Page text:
Amanda, our shared Zero-Waste intern with West Michigan Environmental Action Council (WMEAC), shares her experience with the City of Grand Rapids’ Feet on the Street Campaign and how contamination affects the rest of the recycling process, including the sorting, baling, and value of recyclable bales at Kent County Recycling Center. You can read her other blogs by clicking here!

 

While the eight week “Feet on the Street” recycling outreach program has reached its conclusion, the effects will hopefully continue to be seen long after. The project certainly faced some challenges as a result of the pandemic, but was able to be completed nonetheless.  In the end the results speak for themselves.

Just before the holidays, I participated in “Feet on the Street’s” final sort analysis at Kent County’s Recycling and Education Center to assess the program’s impact. While wrapping up the project, the final sort was unfortunately cut short due to limitations for on-site staffing during the pandemic.  Due to this challenge, it was unclear if the data would display what we had hoped for–a significant decrease in contamination in Kent County’s recycling stream. Despite assessing fewer trucks and routes than planned, it was still evident that the project was an overall success for recycling in Grand Rapids. While more detailed information is still to come and be made available to Kent County’s residents about the specifics of the analysis, I wanted to share my experience participating in the sort and some feelings shared with me by both Recycling Center employees and The Recycling Partnership regarding the outcome of the Grand Rapids post-sort. 

There are 55,000 houses in the Grand Rapids area. While not every house puts a recycling bin to the curb each week, data collected through the project found that an overall average of 60% of bins were set out for assessment. With the audit taking place over four “passes” at each home, the intent was that each bin could be analyzed four times over the eight weeks. Data across that time also revealed that, on every pass, an increasing number of bins were set out–an exciting statistical takeaway as it means Grand Rapids residents took the project on as a challenge, putting their bins to the test at the curb rather than not putting them out because of the fear of a warning or rejection tag.

In the collection app used by inspectors, each bin inspected was either marked clean or contaminated, with the specific instances of contamination noted in the case of the latter. The data showed exactly what we hoped to see across the two months, beginning in September and ending in mid November–a steady decrease of contaminated containers over each of the four passes. What does this mean then for the results of the study? Grand Rapids residents were not only motivated to participate, but made active changes to their recycling habits throughout the project resulting in a significant increase to the quality of recycling that went to Kent County’s Recycling and Education Center–certainly something to celebrate in addition to the arrival of a new yea!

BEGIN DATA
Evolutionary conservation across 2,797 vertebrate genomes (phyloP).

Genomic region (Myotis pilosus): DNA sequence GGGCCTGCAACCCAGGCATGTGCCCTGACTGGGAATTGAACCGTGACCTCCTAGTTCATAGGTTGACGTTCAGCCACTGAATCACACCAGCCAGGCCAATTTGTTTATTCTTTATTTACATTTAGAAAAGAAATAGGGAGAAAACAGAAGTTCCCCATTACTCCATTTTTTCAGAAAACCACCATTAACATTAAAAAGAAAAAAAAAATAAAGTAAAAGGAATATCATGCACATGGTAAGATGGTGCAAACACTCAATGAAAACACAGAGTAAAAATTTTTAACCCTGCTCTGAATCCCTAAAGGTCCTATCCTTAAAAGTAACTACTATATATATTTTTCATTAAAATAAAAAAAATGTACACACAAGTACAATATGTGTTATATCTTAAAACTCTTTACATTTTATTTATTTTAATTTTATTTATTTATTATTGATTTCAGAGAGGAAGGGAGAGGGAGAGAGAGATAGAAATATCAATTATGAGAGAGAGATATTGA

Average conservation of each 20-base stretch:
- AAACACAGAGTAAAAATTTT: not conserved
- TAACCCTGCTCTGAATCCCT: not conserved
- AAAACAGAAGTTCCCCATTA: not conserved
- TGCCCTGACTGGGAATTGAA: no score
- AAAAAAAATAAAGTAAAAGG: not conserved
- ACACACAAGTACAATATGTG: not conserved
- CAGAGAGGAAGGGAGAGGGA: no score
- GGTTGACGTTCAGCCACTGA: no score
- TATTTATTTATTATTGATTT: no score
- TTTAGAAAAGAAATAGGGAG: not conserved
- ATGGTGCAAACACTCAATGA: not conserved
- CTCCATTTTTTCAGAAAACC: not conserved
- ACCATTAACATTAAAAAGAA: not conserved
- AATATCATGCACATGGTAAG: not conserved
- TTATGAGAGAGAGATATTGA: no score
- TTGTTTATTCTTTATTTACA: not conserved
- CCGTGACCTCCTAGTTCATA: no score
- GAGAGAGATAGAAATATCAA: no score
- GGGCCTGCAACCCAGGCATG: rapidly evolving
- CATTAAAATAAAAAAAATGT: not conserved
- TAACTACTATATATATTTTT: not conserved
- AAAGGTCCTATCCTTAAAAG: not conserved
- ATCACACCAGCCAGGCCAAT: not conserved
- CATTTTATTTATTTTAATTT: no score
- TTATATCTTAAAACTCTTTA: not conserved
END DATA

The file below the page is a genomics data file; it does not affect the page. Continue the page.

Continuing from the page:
This decrease in contamination was enough to be evident at the Recycling Center as well. As I spoke with Recycling Site Supervisor Kyle Shoemaker at the beginning of the post-sort analysis, he commented that the staff and sort line workers were able to see a noticeable decrease in contamination during the eight week period. 

The expectations I had of what a post-sort at the Recycling Center led by The Recycling Partnership would be like, were very different than what I was faced with during the actual post-sort process and analysis. The sampling process involved hundreds of piles of recycled material scooped with shovels into large bins to then be meticulously sorted, material by material, into one of about 30 categories. Every type of acceptable recyclable material was sorted, along with every piece of contamination. In an ideal situation, sorting out recycling means exactly that–sorting through clean bits of paper, plastic, metal, glass, and cardboard. What meets together in one of the city’s recycling trucks, however, looks much different. Bags of trash, clothes, food, and hazardous material, to name a few of the unsightly items, had to be sifted through in over a thousand pounds of recycling and garbage. Every last bit of the load of “recycling” down to individual shredded bits of paper, small pieces of moldy food, and broken glass were sorted. It was a very tedious and dirty job. Still, I had anticipated that it would be since seeing the process in motion at the Recycling Center, but I had not anticipated just how tedious and dirty it would be with the contamination that was still present.  Even with the noted improvement from the pre-sort analysis and the comments by staff about the increased quality of the material in the stream, it was still shocking to me that some of the material coming in appeared this contaminated.

This being said, the overall takeaway is that while the stream is obviously not altogether free of contamination, improvements are happening–in this respect, Grand Rapid’s “Feet on the Street” program was a success. It is evident that the educational nature of the audit has made an impact on the community, and that in large part our neighbors are interested and listening to the ways we can improve our recycling stream to benefit people, the economy, and Grand Rapids as a whole. This is extremely encouraging, as the Kent County Recycling and Education Center can only accomplish a limited amount on its own–it is resident involvement that will be paramount to reaching the county’s goal for 90% of waste to be diverted from landfills by 2030.